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Our customers want to ensure safety of pedestrians, cyclists and drivers, and to keep traffic moving freely. And, of course, we need to make sure our team are safe whilst working. When it comes to installing bus shelters, have you considered the importance of traffic management? You probably have but what does it mean in detail?

What is traffic management?

In simple terms, traffic management is an activity that interferes with the use of an existing road, footpath or cycle path in some way as to manipulate the flow of traffic with the intention of maintaining public safety. It can include pedestrians, bicyclists and all types of vehicles.

For Externiture, traffic management could be temporary. E.g. when we are carrying out maintenance on an existing bus shelter. Or, it could be permanent. E.g. when we are commissioned to re-structure the road/pavement in order to alter the flow of traffic. Usually, and for the purposes of this article, we are talking about temporary adjustments required whilst carrying out works.

What makes the difference?

The reality of health and safety issues is that it comes down to having a professional approach right from the top of the organisation. We know that all the manuals, training and process documents can only go so far. It's about the layers above - consistently demonstrating excellence and a duty of care right across the company - especially in senior management. When looking for a contractor, we always encourage people to try and ascertain how health and safety is communicated in the company, how seriously it's taken and how that intent/approach is then articulated through documentation, processes and training.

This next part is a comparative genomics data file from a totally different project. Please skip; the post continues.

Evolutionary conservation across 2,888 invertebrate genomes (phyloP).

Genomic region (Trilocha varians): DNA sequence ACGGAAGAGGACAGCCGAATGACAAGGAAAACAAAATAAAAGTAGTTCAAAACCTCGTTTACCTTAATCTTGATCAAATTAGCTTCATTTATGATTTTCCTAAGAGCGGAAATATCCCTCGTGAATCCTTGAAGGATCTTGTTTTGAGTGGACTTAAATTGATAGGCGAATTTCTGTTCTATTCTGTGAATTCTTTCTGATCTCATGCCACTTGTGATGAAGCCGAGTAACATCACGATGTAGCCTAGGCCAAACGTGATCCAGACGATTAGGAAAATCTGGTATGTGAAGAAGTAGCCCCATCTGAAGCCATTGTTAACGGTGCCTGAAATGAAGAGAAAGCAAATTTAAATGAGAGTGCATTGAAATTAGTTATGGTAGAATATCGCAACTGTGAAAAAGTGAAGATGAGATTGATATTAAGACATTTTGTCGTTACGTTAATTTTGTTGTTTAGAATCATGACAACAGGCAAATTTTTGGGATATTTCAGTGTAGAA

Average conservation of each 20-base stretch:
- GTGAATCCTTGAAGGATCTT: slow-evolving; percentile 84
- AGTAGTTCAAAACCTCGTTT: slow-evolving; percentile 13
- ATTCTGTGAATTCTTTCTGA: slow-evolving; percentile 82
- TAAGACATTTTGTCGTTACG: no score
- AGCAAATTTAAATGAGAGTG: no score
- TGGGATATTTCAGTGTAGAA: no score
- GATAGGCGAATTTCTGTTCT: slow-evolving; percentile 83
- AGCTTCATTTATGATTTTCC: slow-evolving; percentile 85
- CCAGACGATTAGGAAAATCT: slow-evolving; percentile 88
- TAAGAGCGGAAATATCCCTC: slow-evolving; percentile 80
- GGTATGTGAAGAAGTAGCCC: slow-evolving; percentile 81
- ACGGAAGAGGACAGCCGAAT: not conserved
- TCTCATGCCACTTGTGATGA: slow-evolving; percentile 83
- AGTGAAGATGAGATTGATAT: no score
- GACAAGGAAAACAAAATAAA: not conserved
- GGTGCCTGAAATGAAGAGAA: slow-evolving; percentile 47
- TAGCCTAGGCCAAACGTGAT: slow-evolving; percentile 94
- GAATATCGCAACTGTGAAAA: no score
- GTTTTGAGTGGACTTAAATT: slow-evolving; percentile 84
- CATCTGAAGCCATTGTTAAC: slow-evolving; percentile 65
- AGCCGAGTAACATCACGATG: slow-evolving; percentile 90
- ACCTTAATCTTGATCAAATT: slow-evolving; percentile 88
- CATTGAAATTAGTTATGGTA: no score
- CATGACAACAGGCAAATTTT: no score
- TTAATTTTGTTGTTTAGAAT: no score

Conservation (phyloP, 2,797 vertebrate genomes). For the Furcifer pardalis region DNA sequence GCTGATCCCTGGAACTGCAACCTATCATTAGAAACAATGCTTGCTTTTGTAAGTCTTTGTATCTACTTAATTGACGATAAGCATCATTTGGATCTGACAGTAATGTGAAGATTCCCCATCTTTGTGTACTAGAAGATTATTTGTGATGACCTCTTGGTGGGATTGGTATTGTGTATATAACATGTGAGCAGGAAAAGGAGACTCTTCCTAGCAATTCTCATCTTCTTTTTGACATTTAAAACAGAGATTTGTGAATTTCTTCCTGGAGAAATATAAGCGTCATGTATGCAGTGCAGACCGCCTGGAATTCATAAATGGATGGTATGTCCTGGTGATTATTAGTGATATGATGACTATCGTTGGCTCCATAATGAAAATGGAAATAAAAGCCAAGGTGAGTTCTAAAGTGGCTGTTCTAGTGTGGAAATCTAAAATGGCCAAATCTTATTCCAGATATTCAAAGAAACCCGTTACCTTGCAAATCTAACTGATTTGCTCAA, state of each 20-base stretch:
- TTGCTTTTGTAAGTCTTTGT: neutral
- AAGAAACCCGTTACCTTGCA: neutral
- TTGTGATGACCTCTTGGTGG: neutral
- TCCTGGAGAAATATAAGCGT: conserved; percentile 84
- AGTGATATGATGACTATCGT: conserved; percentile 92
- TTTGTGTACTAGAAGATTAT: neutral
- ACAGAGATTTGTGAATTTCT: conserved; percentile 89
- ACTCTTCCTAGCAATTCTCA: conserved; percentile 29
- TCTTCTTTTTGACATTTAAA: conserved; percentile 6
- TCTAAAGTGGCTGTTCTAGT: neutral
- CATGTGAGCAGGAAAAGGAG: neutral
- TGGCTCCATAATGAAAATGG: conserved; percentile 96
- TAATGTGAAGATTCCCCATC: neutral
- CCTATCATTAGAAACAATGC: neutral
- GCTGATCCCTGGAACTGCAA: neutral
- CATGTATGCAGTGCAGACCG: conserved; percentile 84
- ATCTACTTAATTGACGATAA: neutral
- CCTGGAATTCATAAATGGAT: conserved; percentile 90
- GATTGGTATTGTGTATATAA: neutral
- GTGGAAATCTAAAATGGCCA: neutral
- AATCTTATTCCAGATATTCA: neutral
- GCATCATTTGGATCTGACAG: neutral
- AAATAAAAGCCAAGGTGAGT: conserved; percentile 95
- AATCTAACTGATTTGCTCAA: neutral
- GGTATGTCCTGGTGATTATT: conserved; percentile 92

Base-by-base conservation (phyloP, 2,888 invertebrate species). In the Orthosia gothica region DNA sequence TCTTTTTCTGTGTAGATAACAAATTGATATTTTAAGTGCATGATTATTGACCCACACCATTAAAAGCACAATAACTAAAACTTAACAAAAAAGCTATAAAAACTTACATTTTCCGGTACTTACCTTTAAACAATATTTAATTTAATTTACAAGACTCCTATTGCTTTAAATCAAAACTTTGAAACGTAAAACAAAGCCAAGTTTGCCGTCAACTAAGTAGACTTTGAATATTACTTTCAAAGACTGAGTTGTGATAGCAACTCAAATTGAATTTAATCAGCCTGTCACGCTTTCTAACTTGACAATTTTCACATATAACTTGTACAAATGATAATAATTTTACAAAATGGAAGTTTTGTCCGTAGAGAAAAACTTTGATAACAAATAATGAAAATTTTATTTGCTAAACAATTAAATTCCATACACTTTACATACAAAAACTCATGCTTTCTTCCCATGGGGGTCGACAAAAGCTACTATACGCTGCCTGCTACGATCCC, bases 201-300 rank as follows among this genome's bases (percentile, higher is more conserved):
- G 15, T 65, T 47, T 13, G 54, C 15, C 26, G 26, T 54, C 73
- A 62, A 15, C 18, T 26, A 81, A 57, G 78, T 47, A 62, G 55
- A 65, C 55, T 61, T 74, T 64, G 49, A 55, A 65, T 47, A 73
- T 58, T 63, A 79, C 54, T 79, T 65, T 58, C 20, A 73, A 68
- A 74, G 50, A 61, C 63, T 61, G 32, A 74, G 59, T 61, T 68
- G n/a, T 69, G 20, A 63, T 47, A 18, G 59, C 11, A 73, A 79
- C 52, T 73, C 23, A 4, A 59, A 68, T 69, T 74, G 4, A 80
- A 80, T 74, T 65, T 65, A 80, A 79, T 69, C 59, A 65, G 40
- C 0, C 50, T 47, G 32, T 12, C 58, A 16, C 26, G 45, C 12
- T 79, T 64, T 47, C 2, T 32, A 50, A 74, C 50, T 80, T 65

What does it involve?

Qualifications & Training

Every single one of our works delivery team (including the administration staff and managers) has a “Safety at Street Works and Road Works - a code of practice” Manual. And they have all taken the NRSWA course and are accredited for "Signage, Lighting and Guarding" capabilities.

The manual is incredibly detailed. It provides scenarios and specific layouts/measurements for different widths of works and/or road speeds. But it still needs experience and knowledge to create the correct and most suitable plan.

Survey

Firstly, before we start any works, we do a full survey of the location we have been asked to work at. We take into account about 40 different criteria. Things like:

  • Road type and location (e.g. single carriageway in a rural location)
  • Line of site, curves in the road
  • Legal and actual traffic speed at different times of day
  • Traffic density at different times of day
  • Footway widths and accessibility
  • Pedestrian flow rates and alternative routing
  • Pedestrian type (e.g. is it near a school)
  • Any side roads or additional spaces to park vehicles

Sites will be photographed and measured. The Installations Manager will review the survey and produce a traffic management plan for the site. This is sent to the customer for information and review.

Getting Permission

If traffic management is required, then we need to communicate what we intend to do, how it is envisaged working and for how long it will be required.

The manual is over 100 pages of detail, obviously, there is a wide range of things we can do. Everything from just a few signs and barriers to installing sets of temporary traffic lights.